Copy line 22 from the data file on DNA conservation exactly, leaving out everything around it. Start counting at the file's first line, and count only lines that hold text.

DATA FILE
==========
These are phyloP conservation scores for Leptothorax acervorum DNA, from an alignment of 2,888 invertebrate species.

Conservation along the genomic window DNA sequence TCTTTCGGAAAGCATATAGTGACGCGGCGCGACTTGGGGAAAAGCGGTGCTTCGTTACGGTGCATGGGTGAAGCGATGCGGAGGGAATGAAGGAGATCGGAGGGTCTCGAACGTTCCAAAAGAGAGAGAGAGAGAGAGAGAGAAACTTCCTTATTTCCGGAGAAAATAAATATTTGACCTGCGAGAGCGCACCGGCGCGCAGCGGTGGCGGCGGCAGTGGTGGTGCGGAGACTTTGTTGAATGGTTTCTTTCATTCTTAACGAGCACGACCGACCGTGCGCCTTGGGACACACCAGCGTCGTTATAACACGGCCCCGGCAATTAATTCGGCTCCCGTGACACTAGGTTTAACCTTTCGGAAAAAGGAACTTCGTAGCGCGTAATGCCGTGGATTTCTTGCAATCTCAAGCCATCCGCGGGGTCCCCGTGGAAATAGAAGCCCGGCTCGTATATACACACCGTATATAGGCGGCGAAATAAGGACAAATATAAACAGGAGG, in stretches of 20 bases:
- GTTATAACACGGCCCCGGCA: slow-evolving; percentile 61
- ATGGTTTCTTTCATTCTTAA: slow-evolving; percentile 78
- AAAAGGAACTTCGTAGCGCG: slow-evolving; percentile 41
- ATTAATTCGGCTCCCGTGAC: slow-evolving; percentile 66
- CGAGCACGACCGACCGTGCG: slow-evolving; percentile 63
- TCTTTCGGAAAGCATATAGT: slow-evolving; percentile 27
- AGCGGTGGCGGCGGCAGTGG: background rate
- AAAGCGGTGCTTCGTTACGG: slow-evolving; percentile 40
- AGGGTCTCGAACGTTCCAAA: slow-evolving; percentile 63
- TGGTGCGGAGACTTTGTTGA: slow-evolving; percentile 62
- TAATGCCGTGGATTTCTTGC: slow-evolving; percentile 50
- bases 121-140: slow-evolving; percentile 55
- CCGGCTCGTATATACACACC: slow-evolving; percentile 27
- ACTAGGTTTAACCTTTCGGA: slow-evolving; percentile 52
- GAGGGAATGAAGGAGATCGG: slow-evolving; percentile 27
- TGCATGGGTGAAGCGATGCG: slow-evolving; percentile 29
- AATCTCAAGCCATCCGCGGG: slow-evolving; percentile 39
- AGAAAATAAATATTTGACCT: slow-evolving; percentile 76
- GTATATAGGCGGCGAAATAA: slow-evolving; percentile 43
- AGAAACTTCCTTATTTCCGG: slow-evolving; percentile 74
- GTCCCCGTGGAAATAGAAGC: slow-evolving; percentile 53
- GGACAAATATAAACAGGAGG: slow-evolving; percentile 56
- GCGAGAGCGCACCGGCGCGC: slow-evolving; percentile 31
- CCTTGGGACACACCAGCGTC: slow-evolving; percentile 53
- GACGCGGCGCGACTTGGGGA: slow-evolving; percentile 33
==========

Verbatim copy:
- AGAAACTTCCTTATTTCCGG: slow-evolving; percentile 74